In this article I draw on two pieces of work that analyse how we consider the relationship between place and belonging in the rapidly changing city. The interplay between rhetorics of community and languages of civil rights appeal to different senses of the good society. When inflected by notions of solidarity that are mediated by place and by race we can see at times a confused sense of how we understand both what it means to think about la droit à la ville (the right to the city) and how we might want to think differently. This is important in a city such as London where the frequently contested arenas of local politics take place in settings where demographic change is extremely rapid. The stranger in the midst of dynamic London settings can be the refugee, the Chinese DVD seller, the asylum seeker, the A8 migrant from the old Eastern Europe, the gentrifier, or the affluent businessman from the Gulf, New York or Shanghai. How do we think the settlement of these new articulations of multicultural urbanism should arbitrate between alternative claims on the welfare state, the public realm or the labour markets that structure employment opportunities? And when London bases its Olympian claims on the interplay of regeneration and multicultural diversity of the East End, whilst simultaneously the British National Party in the 2006 local elections make their largest gains in the city in the borough of Barking and Dagenham just to the east of the Olympics site, then perhaps the time has come to unpick the way we think about city form and social justice in the setting of today’s globalised urbanisms. To pursue these questions this article draws on the author’s longstanding engagement with research and politics in the London Borough of Tower Hamlets and on a piece of research conducted in Barking and Dagenham in 2006-2007 to think about the simultaneous realisation of processes of ‘multicultural being’ and patterns of ‘city becoming’ in today’s London.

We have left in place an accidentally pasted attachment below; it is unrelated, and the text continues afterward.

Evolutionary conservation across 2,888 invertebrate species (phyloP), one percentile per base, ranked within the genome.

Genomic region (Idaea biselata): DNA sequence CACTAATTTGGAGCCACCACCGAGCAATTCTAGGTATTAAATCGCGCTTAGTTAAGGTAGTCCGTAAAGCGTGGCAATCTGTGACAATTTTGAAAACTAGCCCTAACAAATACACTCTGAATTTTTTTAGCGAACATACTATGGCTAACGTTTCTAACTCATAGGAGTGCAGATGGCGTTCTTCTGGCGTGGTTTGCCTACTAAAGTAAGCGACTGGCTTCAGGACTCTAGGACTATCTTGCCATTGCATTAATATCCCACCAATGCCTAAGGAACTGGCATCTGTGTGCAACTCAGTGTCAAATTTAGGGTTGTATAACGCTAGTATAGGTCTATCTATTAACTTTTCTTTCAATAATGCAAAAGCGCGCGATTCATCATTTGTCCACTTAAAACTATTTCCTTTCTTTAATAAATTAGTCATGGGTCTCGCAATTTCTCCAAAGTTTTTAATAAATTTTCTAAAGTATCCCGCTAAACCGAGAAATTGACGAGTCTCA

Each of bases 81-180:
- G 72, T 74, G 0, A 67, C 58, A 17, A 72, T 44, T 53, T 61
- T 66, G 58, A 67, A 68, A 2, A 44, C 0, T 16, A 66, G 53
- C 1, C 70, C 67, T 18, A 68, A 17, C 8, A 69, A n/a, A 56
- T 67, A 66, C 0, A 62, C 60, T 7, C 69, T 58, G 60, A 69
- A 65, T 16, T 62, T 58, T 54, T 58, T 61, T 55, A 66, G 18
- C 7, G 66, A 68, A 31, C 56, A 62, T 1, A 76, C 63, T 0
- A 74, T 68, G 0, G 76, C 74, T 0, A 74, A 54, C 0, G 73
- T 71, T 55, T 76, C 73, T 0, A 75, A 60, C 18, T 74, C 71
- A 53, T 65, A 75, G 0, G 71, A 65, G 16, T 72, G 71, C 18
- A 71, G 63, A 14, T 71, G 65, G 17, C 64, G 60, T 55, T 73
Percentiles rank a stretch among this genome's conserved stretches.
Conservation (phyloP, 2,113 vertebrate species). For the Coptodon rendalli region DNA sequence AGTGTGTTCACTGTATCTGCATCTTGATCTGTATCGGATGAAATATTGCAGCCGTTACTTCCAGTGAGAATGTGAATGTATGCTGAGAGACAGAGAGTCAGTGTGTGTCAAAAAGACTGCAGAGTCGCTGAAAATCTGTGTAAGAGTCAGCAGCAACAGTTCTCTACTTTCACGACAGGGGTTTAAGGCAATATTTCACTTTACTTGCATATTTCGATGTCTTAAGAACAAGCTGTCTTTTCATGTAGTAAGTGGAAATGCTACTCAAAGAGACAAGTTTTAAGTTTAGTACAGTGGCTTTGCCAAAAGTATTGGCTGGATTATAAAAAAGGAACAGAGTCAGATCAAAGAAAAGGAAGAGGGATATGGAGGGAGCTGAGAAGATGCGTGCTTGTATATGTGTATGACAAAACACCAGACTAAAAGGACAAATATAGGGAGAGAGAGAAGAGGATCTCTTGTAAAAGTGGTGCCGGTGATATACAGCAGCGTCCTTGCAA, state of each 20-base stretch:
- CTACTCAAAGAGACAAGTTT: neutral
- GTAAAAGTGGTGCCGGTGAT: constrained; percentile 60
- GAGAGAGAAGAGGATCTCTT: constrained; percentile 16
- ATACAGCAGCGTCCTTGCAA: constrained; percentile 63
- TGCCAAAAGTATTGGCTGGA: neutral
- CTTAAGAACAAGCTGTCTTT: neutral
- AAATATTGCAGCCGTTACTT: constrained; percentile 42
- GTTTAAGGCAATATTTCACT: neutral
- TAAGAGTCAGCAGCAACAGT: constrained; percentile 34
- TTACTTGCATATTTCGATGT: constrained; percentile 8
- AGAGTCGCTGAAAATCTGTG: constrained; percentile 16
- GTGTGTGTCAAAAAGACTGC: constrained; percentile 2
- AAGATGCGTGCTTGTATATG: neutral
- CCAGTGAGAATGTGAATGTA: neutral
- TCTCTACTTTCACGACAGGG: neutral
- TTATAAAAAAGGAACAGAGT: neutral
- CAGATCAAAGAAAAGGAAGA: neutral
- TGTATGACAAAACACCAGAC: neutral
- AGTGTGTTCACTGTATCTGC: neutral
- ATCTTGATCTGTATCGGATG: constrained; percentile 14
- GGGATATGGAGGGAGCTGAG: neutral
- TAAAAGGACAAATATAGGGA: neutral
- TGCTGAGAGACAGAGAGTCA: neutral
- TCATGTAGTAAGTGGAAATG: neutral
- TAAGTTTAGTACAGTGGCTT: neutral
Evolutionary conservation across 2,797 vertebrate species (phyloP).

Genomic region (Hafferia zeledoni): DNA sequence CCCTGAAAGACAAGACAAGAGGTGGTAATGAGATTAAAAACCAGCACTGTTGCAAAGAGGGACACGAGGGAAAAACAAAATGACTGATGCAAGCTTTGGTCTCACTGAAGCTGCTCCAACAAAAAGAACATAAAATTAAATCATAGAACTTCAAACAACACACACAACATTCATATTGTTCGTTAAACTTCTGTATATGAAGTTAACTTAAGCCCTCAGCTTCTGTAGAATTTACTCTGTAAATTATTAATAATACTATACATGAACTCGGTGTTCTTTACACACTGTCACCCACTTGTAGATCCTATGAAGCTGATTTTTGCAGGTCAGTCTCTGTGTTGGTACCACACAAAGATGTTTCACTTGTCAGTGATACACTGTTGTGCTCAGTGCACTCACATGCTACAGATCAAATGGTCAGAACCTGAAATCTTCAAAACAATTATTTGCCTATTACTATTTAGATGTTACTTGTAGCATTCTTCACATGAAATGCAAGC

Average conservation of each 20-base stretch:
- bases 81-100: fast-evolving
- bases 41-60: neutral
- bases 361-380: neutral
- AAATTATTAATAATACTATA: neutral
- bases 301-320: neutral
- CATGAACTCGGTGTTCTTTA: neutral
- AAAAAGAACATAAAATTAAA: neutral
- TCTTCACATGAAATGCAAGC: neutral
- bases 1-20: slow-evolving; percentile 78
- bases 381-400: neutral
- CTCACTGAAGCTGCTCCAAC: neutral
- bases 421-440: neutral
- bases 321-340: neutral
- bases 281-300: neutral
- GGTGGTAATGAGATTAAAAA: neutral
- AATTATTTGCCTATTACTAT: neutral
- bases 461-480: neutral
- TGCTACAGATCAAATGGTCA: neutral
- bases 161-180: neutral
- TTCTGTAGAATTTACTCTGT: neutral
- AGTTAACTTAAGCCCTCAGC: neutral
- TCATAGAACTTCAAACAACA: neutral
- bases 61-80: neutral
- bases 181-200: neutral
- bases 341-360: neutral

Keith, M. (2008) ‘Between Being and Becoming? Rights, Responsibilities and the Politics of Multiculture in the New East End’, Sociology Research Online Volume, 13(5)
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